Yukon residential school cleanup an opportunity to gain skills, heal the land

'It's like, kind of spiritually, you can kind of feel the land feel a lot better after you're done cleaning it up,' says Shane Schinkel of the Carcross-Tagish First Nation.

The Choutla Indian Residential School operated in Carcross, Yukon, from 1911 to 1969

Nares Mountain fronted by some of the waste that's been picked up at the school site. (Meagan Deuling/CBC)

Members of the Carcross-Tagish First Nation are learning new job skills and cleaning up a site with many bad memories.

The Choutla Indian Residential School opened in 1911 on the shore of Nares Lake, at the base of Nares Mountain, a short distance from Carcross, Yukon.

The residential school closed in 1969 and re-opened in 1972 as the Carcross Community Education Centre.

The Carcross-Tagish First Nation helped tear down the building in 1993. In 2006 the First Nation took ownership of the site, when it signed its final agreement with the federal government. It's now begun a final cleanup of the property.

All that's left of the school is a big chunk of concrete, but 16 workers hired by the First Nation have collected tonnes of garbage.

Chief Andy Carvill says Yukoners will be consulted on what should be done with the school site once it's cleaned up. (Meagan Deuling/CBC)

The First Nation is hiring citizens to teach them about cleaning up contaminated soil and how to reclaim the land. 

Andy Carvill, chief of the Carcross-Tagish First Nation, said the workers will be able to use their new found skills on other projects.

"We're looking at other cleanups in the area in the future, so we want to have our own work force that can undertake to do these cleanups."

Archaeologists, engineers, landscapers, environmental remediation companies, herbologists and botanists, environmental monitors and others are being tapped to give expert advice to the workers.

One of those workers, Shane Schinkel, said it's a great opportunity.

"Opportunities to operate machinery, learn about dangerous materials like asbestos and lead paint and stuff like that, and, yeah, learned quite a bit actually, like remediation and reclamation," said Schinkel.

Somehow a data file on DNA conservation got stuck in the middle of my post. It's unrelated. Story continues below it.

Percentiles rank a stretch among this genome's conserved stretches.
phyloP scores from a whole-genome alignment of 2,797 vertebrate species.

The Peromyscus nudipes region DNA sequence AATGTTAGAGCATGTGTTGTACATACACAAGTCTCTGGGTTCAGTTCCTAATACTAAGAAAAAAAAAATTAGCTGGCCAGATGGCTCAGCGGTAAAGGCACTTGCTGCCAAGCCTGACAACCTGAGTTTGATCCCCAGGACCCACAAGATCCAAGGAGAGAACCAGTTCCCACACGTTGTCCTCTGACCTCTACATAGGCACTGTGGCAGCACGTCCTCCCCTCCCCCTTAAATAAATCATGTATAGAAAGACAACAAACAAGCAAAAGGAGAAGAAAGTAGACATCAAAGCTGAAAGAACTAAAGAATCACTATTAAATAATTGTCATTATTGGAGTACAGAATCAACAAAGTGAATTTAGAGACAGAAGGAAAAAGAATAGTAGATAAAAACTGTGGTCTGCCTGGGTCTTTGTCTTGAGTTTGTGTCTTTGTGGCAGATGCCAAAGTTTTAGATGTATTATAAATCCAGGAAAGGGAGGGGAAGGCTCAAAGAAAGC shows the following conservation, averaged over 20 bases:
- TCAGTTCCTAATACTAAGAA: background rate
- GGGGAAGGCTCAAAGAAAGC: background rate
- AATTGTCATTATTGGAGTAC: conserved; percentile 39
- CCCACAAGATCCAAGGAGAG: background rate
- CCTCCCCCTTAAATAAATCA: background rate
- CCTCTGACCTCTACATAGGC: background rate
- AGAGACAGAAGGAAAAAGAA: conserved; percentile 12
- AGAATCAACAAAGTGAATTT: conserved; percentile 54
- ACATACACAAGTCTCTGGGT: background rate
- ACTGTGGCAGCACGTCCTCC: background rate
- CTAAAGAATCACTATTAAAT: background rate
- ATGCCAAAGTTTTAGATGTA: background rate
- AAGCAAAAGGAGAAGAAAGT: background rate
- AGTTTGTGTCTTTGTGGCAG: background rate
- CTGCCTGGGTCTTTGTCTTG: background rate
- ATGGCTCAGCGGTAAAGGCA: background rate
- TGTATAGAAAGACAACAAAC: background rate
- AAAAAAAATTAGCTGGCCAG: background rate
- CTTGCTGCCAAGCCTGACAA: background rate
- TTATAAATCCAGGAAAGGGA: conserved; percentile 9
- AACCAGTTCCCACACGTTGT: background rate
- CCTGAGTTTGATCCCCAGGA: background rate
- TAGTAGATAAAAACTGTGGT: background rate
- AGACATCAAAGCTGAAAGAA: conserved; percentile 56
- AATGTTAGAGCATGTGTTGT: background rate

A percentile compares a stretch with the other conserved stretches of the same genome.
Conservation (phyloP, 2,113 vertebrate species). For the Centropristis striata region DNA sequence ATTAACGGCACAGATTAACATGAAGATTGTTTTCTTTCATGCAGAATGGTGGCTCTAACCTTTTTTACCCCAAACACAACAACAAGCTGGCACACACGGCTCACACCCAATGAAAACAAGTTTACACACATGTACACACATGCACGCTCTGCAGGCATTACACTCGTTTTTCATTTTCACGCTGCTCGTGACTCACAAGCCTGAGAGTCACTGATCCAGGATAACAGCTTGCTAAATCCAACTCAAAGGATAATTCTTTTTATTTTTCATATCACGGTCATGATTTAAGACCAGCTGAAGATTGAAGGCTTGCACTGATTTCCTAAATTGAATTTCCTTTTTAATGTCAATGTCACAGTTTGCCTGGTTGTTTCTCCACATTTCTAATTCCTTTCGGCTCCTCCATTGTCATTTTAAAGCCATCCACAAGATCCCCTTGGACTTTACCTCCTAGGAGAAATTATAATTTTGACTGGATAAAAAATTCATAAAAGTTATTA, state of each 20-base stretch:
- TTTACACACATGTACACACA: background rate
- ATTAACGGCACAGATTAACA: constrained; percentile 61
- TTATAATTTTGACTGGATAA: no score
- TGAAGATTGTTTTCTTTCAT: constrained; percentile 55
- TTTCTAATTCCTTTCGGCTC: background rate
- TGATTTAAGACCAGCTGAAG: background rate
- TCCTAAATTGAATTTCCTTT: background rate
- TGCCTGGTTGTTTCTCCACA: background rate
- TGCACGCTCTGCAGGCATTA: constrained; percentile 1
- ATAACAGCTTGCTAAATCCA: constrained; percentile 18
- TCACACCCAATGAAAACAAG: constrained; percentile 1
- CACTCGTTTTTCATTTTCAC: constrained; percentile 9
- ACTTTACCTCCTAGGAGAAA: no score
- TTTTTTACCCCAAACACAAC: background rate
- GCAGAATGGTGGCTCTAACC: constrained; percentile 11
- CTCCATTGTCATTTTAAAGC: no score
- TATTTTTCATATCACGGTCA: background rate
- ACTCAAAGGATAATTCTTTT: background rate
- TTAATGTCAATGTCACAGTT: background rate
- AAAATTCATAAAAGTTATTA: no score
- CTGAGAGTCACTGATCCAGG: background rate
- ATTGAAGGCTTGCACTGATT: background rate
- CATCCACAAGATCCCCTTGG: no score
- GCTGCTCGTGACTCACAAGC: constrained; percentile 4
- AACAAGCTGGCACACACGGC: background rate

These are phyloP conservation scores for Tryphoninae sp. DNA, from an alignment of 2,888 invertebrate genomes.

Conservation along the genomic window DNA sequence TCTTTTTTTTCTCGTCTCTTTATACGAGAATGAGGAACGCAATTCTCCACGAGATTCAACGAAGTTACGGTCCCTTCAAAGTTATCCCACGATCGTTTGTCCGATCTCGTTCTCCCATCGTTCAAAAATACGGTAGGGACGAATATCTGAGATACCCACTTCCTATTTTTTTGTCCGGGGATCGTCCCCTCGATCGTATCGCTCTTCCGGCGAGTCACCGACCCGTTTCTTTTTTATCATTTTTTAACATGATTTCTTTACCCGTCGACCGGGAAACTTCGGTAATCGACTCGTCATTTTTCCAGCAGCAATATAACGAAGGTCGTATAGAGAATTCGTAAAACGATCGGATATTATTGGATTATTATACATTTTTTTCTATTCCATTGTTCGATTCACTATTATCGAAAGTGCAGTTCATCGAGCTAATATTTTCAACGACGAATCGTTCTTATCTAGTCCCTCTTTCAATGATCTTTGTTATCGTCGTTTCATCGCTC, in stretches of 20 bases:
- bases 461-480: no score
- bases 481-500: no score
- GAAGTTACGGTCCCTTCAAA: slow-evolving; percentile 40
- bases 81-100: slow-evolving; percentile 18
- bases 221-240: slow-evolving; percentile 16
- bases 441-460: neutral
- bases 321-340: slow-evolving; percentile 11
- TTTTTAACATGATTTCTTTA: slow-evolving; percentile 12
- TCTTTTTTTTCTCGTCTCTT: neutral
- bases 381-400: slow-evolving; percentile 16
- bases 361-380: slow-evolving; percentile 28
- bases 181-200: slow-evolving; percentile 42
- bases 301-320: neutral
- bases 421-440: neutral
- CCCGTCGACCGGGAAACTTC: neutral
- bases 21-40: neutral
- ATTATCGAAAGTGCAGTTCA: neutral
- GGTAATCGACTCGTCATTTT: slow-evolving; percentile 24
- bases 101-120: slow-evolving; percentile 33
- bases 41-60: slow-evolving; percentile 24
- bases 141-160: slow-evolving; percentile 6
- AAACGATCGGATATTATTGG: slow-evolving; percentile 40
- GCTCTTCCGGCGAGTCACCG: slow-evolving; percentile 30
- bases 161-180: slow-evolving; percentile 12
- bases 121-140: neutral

"And having these plants grow back, and we're gonna plant them here so they can have a chance to grow back and take over this land again."

Shane Schinkel says he has lots of opportunities at the site to learn new skills. (Meagan Deuling/CBC)

The community will decide what will be done with the site once it's clean, said Carvill.

"This is a place where a lot of people lost a culture, lost a language and that, who knows, maybe there can be a building here, there can be a kind of healing camp or a ground where people can come back and start to get some of the culture and language back that they've lost,"  he said.

Schinkel doesn't want to talk about the abuse that went on at the school, but he'd like to see a park and a monument built, so people don't forget what happened here.

"It's like, kind of spiritually, you can kind of feel the land feel a lot better after you're done cleaning it up," Schinkel said.

"Healing mother earth. You can kind of feel it in the air, you know, when everything's out of the forest. It kind of feels good."

Artifacts that have been collected during the cleanup will be given to the Carcross learning centre.

Carvill said an archeologist will be on-site this fall to look at what may be unmarked graves and to classify artifacts by time period.


  • This story has been updated to clarify when the Carcross-Tagish First Nation took ownership of the school property.
    Aug 10, 2017 12:19 PM CT

With files from Meagan Deuling